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Hookworm in Cats and Kittens: What Do You Need to Know?

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Treating and preventing hookworm in cats.
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A tuxedo cat hunting in a yard.

Hookworms are intestinal parasites typically found in the south and southeastern areas of the U.S., especially along the coast. Learn how cats become infected, the signs to watch for and the treatment options available.

How Do Cats Become Infected with Hookworm?

Cats can become infected with hookworms when they come in contact with contaminated soil or feces. Here’s what the typical hookworm life cycle looks like:

  • The eggs in infected cats’ droppings hatch into microscopic baby worms, which can survive in soil for months.
  • Other cats can either eat these tiny worms (for example, if soil gets onto their paws and they groom themselves), or they can migrate into the cat’s paws directly from the soil before making their way through the cat’s body to the intestine.
  • Once inside your cat’s intestines, hookworm larvae mature into adult hookworms and the cycle starts over again.

Cats can also pick up worms by eating rodents or other small mammals that are infected with hookworms. Additionally, kittens are often infected at an early age and are usually dewormed during their first visit to the veterinarian.

Advantage Multi® for Cats (imidacloprid + moxidectin)
Advantage Multi® for Cats (imidacloprid + moxidectin)
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Hookworms in a petri dish

What Are the Symptoms of Hookworm in Cats?

The signs of hookworms in cats can vary. If cats carry low numbers of worms, they may not show any signs at all. Higher hookworm numbers can be associated with the following symptoms:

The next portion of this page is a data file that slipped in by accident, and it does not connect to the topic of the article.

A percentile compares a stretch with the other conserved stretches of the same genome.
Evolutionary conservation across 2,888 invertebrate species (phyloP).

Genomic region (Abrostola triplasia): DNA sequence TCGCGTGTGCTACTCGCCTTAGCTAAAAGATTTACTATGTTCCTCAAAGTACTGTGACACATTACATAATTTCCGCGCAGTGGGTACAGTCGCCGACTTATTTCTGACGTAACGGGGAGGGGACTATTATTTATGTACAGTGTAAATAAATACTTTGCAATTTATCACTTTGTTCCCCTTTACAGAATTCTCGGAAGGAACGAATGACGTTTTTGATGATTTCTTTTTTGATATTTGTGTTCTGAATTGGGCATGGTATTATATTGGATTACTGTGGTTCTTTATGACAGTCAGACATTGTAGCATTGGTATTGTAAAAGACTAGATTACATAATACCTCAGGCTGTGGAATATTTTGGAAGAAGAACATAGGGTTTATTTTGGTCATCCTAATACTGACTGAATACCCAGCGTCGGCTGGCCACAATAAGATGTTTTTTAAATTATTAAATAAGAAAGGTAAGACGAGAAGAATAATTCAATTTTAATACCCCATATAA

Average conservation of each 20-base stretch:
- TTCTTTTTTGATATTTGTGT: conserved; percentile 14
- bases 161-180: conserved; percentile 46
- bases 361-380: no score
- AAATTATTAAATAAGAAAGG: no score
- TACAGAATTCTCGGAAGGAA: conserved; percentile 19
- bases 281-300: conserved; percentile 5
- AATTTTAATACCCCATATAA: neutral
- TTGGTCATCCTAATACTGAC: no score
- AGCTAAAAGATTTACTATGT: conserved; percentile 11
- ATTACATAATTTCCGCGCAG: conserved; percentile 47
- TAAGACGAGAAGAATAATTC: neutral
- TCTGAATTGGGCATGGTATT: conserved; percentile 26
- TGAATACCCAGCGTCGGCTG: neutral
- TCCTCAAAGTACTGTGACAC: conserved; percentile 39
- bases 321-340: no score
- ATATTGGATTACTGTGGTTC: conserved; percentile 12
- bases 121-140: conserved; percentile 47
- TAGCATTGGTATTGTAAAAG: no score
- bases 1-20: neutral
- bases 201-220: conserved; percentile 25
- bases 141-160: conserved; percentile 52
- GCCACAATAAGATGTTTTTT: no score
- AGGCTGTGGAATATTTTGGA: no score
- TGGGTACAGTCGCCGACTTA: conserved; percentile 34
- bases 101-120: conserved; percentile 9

• Anemia (because the worms feed on blood)
  • Dark-colored blood in the stool
  • Dull coat
  • Weight loss
  • Difficulty breathing and/or coughing
  • Skin irritation around the feet

These signs tend to be more common and more serious in affected kittens than in adult cats.

Profender® (emodepside/praziquantel) Topical Solution
Profender® (emodepside/praziquantel) Topical Solution

Treating Cats for Hookworm

If you suspect a hookworm infection in your cat or kitten, take them to a veterinarian. You may be required to bring in a sample of your cat’s stool to confirm a diagnosis; vets can diagnose hookworms by looking for hookworm eggs in cat feces under a microscope.

If your cat has hookworms, your vet will administer a dewormer to kill the adult worms inside your cat; additional treatments may be needed to kill any leftover immature parasites as they mature into adults.

Deworming your cat is an important part of keeping your pet happy and healthy. This is most often achieved with treatments in the form of pills or topicals. Talk with your veterinarian to find the best treatment plan for your cat.

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